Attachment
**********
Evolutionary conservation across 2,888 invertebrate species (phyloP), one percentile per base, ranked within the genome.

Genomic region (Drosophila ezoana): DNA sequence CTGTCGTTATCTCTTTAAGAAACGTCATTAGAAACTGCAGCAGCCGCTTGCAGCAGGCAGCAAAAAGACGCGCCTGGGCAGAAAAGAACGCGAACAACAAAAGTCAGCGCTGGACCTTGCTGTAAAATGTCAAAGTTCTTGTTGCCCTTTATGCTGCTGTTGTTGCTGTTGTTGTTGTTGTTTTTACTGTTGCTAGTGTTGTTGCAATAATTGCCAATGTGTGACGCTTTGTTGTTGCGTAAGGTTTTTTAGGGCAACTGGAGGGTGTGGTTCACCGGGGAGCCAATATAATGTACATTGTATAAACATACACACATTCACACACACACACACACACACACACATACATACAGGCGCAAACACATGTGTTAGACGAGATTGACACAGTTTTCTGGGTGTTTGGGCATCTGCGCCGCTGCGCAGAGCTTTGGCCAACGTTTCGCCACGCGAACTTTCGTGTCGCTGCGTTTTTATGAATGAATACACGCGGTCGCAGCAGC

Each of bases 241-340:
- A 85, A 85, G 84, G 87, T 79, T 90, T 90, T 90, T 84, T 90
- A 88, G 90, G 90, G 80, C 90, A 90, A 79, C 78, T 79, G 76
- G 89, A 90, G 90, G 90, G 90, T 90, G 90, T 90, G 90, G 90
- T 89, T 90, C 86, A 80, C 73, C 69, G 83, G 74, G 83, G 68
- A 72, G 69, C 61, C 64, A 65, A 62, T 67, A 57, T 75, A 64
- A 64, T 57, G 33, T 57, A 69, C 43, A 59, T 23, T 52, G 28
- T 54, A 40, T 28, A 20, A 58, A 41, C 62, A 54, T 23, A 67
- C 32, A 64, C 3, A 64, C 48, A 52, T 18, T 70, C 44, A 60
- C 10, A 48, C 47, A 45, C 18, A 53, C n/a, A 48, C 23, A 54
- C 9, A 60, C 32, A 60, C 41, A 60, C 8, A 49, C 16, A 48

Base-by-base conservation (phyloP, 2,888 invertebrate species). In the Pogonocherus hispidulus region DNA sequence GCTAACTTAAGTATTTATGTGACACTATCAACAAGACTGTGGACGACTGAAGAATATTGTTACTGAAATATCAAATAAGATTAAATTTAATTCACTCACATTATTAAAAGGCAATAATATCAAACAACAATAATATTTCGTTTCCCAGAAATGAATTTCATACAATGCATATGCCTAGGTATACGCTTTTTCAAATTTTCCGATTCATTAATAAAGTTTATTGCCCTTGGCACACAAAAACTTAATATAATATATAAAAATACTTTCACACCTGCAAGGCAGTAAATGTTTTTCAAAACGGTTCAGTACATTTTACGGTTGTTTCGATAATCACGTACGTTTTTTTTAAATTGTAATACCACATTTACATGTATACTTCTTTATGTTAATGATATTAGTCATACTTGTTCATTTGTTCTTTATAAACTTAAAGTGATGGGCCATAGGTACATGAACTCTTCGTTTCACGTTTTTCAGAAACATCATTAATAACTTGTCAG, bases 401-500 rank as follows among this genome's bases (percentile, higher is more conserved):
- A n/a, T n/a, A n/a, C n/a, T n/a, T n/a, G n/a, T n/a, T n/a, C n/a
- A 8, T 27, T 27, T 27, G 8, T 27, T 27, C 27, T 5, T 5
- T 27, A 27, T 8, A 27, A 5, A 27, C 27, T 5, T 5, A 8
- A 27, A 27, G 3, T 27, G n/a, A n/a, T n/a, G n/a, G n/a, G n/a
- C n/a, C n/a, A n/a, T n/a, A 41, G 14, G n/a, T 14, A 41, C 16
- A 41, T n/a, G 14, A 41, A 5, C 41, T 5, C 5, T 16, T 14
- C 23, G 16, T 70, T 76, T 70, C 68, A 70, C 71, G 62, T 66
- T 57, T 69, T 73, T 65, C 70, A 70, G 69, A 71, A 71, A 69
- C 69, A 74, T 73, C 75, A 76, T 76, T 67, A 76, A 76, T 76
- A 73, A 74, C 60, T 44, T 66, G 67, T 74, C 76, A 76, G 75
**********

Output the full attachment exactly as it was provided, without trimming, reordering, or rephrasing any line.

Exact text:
Evolutionary conservation across 2,888 invertebrate species (phyloP), one percentile per base, ranked within the genome.

Genomic region (Drosophila ezoana): DNA sequence CTGTCGTTATCTCTTTAAGAAACGTCATTAGAAACTGCAGCAGCCGCTTGCAGCAGGCAGCAAAAAGACGCGCCTGGGCAGAAAAGAACGCGAACAACAAAAGTCAGCGCTGGACCTTGCTGTAAAATGTCAAAGTTCTTGTTGCCCTTTATGCTGCTGTTGTTGCTGTTGTTGTTGTTGTTTTTACTGTTGCTAGTGTTGTTGCAATAATTGCCAATGTGTGACGCTTTGTTGTTGCGTAAGGTTTTTTAGGGCAACTGGAGGGTGTGGTTCACCGGGGAGCCAATATAATGTACATTGTATAAACATACACACATTCACACACACACACACACACACACACATACATACAGGCGCAAACACATGTGTTAGACGAGATTGACACAGTTTTCTGGGTGTTTGGGCATCTGCGCCGCTGCGCAGAGCTTTGGCCAACGTTTCGCCACGCGAACTTTCGTGTCGCTGCGTTTTTATGAATGAATACACGCGGTCGCAGCAGC

Each of bases 241-340:
- A 85, A 85, G 84, G 87, T 79, T 90, T 90, T 90, T 84, T 90
- A 88, G 90, G 90, G 80, C 90, A 90, A 79, C 78, T 79, G 76
- G 89, A 90, G 90, G 90, G 90, T 90, G 90, T 90, G 90, G 90
- T 89, T 90, C 86, A 80, C 73, C 69, G 83, G 74, G 83, G 68
- A 72, G 69, C 61, C 64, A 65, A 62, T 67, A 57, T 75, A 64
- A 64, T 57, G 33, T 57, A 69, C 43, A 59, T 23, T 52, G 28
- T 54, A 40, T 28, A 20, A 58, A 41, C 62, A 54, T 23, A 67
- C 32, A 64, C 3, A 64, C 48, A 52, T 18, T 70, C 44, A 60
- C 10, A 48, C 47, A 45, C 18, A 53, C n/a, A 48, C 23, A 54
- C 9, A 60, C 32, A 60, C 41, A 60, C 8, A 49, C 16, A 48

Base-by-base conservation (phyloP, 2,888 invertebrate species). In the Pogonocherus hispidulus region DNA sequence GCTAACTTAAGTATTTATGTGACACTATCAACAAGACTGTGGACGACTGAAGAATATTGTTACTGAAATATCAAATAAGATTAAATTTAATTCACTCACATTATTAAAAGGCAATAATATCAAACAACAATAATATTTCGTTTCCCAGAAATGAATTTCATACAATGCATATGCCTAGGTATACGCTTTTTCAAATTTTCCGATTCATTAATAAAGTTTATTGCCCTTGGCACACAAAAACTTAATATAATATATAAAAATACTTTCACACCTGCAAGGCAGTAAATGTTTTTCAAAACGGTTCAGTACATTTTACGGTTGTTTCGATAATCACGTACGTTTTTTTTAAATTGTAATACCACATTTACATGTATACTTCTTTATGTTAATGATATTAGTCATACTTGTTCATTTGTTCTTTATAAACTTAAAGTGATGGGCCATAGGTACATGAACTCTTCGTTTCACGTTTTTCAGAAACATCATTAATAACTTGTCAG, bases 401-500 rank as follows among this genome's bases (percentile, higher is more conserved):
- A n/a, T n/a, A n/a, C n/a, T n/a, T n/a, G n/a, T n/a, T n/a, C n/a
- A 8, T 27, T 27, T 27, G 8, T 27, T 27, C 27, T 5, T 5
- T 27, A 27, T 8, A 27, A 5, A 27, C 27, T 5, T 5, A 8
- A 27, A 27, G 3, T 27, G n/a, A n/a, T n/a, G n/a, G n/a, G n/a
- C n/a, C n/a, A n/a, T n/a, A 41, G 14, G n/a, T 14, A 41, C 16
- A 41, T n/a, G 14, A 41, A 5, C 41, T 5, C 5, T 16, T 14
- C 23, G 16, T 70, T 76, T 70, C 68, A 70, C 71, G 62, T 66
- T 57, T 69, T 73, T 65, C 70, A 70, G 69, A 71, A 71, A 69
- C 69, A 74, T 73, C 75, A 76, T 76, T 67, A 76, A 76, T 76
- A 73, A 74, C 60, T 44, T 66, G 67, T 74, C 76, A 76, G 75